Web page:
There can be no possible justification for such an overbroad collection of the telephone communications of The Associated Press and its reporters. These records potentially reveal communications with confidential sources across all of the newsgathering activities undertaken by the AP during a two-month period, provide a road map to AP’s newsgathering operations and disclose information about AP’s activities and operations that the government has no conceivable right to know.Associated Press President and Chief Executive Officer Gary Pruitt • In a letter, sent to U.S. Attorney General Eric Holder, denouncing the Justice Department’s decision to acquire the phone records of AP journalists as well as a number of the wire service’s offices over a two-month period. The move came as a result of a 2012 AP story which leaked the news of a foiled attack on the anniversary of Osama bin Laden’s death. The move, which followed the Obama administration’s general policy of trying to shut down leaks, nonetheless was disowned by the White House. “We are not involved in decisions made in connection with criminal investigations, as those matters are handled independently by the Justice Department,” said White House Press Secretary Jay Carney. “Any questions about an ongoing criminal investigation should be directed to the Department of Justice.” The move has been condemned by many journalists.
This is not a ritual for me where you just come on camera and say you’re sorry and hope to move on. I’m truly sorry about what happened. I believe deeply in good journalism and fair journalism and I am determined to learn from this episode and minimize the chances of anything like this happening again.CNN “Reliable Sources” host Howard Kurtz • Apologizing, at extreme length, for his erroneous reporting about the Jason Collins story as well as his sloppy overall reporting in recent years. Kurtz, who left his job at The Daily Beast last week, said that his departure from the publication was amicable and mutual, and already in the works before the Collins situation broke. Kurtz, who also faced conflict-of-interest questions over his ties to a small-scale site called The Daily Download, spent a full fifteen minutes atoning for his journalistic sins this morning, according to Politico.
There’s also a question of journalistic ethics. Luntz requested that the remarks remain off the record; while a journalist who was in the room verbally agreed to this request, Abbi (who isn’t a journalist) and Mother Jones (who wasn’t present) did not. So are they still bound by it? Does a request to remain off the record amount to a decree, or must it be agreed to? Regardless of where you stand, it’s a fuzzy area. Meanwhile, Luntz has withdrawn a scholarship in his father’s name since the remarks leaked.
I have decided that I will not be able to serve a second term as a Successor Fellow of the Yale Corporation. I am reexamining my professional life and I have recognized that, in order to focus on the core of my work, I will have to shed some of my other responsibilities.Time and CNN journalist Fareed Zakaria • Revealing to Yale President Richard C. Levin his plans to resign from the school’s governing board, weeks after he received a major professional scare — getting suspended from his two main gigs after getting caught plagiarizing. (Both CNN and Time eventually accepted him back.) Zakaria likely had too much on his plate: “My service at Yale is the single largest commitment of time, energy, and attention outside of my writing and television work,” he also wrote in his note. Levin graciously accepted the note and thanked the journalist for his work.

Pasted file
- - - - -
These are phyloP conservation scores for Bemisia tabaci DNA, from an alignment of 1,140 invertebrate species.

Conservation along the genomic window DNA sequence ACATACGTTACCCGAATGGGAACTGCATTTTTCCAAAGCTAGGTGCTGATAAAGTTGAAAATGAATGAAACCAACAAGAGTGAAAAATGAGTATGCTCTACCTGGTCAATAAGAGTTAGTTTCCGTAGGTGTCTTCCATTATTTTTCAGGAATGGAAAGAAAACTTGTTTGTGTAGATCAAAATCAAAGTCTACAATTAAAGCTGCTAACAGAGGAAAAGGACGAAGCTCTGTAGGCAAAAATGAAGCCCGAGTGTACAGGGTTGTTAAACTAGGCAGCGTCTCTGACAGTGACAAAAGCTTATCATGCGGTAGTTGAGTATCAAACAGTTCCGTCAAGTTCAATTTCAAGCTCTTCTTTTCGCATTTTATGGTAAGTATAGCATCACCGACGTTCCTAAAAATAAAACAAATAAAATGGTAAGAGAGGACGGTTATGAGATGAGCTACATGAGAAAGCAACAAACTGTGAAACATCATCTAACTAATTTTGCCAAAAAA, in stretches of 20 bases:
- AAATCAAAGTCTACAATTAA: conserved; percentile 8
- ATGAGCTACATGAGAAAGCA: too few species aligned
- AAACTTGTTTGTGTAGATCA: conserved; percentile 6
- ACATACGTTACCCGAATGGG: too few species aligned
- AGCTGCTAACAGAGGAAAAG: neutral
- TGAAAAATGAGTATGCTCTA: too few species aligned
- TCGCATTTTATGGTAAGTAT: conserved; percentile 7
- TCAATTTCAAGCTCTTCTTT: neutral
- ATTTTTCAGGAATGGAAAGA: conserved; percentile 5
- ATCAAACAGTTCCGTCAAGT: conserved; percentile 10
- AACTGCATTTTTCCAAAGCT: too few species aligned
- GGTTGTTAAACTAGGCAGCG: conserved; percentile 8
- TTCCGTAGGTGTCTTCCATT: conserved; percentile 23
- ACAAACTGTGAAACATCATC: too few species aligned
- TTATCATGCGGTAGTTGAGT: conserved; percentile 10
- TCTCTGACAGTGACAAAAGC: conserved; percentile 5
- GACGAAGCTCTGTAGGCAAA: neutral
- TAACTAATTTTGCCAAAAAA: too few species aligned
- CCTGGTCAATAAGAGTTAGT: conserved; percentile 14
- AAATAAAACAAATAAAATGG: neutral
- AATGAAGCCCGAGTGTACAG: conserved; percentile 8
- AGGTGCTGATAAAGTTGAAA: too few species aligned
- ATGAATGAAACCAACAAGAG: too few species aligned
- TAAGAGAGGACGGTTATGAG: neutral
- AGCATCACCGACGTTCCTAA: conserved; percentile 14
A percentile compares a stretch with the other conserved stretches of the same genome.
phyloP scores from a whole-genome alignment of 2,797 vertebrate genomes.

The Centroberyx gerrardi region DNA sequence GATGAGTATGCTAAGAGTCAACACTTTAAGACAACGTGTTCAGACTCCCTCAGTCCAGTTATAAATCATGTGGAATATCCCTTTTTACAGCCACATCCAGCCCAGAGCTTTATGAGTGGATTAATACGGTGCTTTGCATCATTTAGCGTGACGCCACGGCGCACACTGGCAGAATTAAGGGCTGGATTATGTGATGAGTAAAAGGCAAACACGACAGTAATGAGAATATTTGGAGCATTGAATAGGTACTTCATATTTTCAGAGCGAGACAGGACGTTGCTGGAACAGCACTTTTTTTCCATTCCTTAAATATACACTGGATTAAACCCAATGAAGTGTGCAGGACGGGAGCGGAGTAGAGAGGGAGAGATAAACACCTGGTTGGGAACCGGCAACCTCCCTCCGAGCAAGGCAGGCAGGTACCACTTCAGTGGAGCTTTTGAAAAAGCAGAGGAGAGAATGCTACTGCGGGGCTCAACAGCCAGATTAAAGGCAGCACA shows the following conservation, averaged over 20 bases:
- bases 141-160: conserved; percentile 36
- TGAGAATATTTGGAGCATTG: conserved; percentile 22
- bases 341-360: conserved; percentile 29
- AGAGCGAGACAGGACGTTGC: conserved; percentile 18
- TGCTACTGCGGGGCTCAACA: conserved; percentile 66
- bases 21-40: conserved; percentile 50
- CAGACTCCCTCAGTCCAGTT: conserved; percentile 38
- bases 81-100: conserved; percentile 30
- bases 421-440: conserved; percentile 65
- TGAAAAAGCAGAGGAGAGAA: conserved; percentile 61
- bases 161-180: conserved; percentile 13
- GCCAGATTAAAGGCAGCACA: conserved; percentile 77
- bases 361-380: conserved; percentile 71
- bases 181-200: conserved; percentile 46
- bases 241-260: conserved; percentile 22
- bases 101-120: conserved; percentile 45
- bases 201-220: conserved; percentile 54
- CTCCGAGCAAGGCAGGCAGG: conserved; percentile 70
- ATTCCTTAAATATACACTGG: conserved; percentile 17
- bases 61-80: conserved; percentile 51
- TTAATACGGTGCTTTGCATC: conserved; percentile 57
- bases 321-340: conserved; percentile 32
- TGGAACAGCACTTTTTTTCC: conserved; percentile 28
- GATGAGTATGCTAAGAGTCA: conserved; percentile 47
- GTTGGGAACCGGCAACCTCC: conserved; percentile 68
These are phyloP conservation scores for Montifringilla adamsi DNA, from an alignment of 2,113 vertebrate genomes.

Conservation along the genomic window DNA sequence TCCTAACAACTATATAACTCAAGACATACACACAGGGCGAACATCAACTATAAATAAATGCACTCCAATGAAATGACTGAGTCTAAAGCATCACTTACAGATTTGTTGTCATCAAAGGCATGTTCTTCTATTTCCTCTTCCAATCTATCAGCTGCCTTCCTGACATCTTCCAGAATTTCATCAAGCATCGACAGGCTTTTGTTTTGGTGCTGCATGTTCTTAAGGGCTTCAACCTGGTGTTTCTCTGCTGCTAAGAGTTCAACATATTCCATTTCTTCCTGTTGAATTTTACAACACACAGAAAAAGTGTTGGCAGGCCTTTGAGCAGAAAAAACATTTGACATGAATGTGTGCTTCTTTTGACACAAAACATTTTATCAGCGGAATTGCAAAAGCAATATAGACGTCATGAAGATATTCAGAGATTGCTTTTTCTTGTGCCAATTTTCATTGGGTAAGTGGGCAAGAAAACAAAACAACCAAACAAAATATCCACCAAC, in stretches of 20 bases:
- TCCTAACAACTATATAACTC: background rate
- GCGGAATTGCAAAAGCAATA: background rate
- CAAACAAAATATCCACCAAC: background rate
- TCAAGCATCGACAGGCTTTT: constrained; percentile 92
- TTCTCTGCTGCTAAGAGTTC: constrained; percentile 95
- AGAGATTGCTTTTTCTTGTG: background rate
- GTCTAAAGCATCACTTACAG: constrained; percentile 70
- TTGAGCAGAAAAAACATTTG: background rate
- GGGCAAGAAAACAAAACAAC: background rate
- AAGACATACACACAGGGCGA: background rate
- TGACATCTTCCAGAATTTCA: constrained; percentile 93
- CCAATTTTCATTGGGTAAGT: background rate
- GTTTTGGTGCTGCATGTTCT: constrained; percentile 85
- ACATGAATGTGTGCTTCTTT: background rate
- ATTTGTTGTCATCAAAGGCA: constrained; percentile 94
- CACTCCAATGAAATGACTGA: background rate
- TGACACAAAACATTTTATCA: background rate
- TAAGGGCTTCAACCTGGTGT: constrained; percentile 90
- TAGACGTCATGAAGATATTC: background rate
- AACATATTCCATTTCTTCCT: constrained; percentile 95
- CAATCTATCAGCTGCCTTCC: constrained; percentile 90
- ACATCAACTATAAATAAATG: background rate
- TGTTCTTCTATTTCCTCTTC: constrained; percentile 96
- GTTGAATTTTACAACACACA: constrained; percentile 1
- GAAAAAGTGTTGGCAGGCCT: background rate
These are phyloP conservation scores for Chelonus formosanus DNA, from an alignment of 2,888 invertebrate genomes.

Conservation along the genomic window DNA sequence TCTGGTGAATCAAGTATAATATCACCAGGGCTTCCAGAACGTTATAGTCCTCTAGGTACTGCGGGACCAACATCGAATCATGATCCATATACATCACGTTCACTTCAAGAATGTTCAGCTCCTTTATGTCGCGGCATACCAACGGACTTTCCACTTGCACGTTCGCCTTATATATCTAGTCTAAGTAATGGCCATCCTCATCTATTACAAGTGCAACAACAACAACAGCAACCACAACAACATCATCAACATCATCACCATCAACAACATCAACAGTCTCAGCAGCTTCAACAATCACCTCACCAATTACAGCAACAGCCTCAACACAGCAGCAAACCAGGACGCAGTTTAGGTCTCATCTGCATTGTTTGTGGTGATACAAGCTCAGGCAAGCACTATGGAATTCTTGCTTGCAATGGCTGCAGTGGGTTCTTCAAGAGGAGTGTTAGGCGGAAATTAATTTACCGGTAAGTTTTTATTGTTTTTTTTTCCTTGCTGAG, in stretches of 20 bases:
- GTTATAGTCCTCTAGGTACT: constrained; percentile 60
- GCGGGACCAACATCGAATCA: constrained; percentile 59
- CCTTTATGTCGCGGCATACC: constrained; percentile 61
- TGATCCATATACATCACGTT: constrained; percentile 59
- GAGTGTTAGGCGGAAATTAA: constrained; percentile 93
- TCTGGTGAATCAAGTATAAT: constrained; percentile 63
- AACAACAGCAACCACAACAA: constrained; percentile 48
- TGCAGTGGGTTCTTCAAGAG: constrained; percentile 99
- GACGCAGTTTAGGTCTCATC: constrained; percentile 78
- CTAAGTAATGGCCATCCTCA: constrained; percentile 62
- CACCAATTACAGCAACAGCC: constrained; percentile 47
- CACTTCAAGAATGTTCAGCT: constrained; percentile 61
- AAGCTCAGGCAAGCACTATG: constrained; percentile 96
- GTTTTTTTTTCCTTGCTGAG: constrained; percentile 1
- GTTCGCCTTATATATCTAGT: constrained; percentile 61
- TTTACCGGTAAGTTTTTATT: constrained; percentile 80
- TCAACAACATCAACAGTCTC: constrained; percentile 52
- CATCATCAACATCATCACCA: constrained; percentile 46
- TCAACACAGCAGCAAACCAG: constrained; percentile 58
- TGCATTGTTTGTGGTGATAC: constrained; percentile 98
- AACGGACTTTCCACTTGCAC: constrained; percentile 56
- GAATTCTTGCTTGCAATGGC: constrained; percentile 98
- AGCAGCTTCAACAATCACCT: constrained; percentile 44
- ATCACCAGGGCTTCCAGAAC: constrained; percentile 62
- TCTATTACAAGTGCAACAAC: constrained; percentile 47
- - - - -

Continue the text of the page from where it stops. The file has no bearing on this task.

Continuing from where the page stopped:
They said that they felt as if they were out there alone in digital land, under high pressure to get Web hits, with no training, little guidance or mentoring and sparse editing. Guidelines for aggregating stories are almost nonexistent, they said. And they believe that, even if they do a good job, there is no path forward. Will they one day graduate to a beat, covering a crime scene, a city council or a school board? They didn’t know. So some left; others are thinking of quitting.The Post fails a young blogger (via frontofbook)
» But what don’t we know? Rupe’s going to testify: Murdoch, who has seen his considerable British political influence fall since the hacking scandal broke, now plans to return to the UK to testify on his political influence over the years. Last time he did this, Wendy Deng kicked some guy’s pie-throwing butt.
Quantifying Nepotism: Everyone knows (or at least assumes) that politicians use their power to benefit people close to them; that’s old news. However, scientific studies on the matter are hard to come by. The watchdog group Citizens for Responsibility and Ethics in Washington (CREW) wanted to change that, and carried out an exhaustive study of the extent to which nepotism manifests itself in US Congress. Their report is 347 pages long; in case you have better things to do with your time (impossible!), here are some takeaways. Note: This study only covered the 2008 and 2010 election cycles.
» Miscellaneous: Out of the aforementioned 248 members who warranted inclusion in the report, 105 were Democrats, and 143 were Republicans. Speaker of the House John Boehner is nowhere to be found in the report—but Nancy Pelosi is. Oh, and which member of Congress paid fees or salaries to more of his family members than anyone else? Why, none other than anti-government crusader Ron Paul.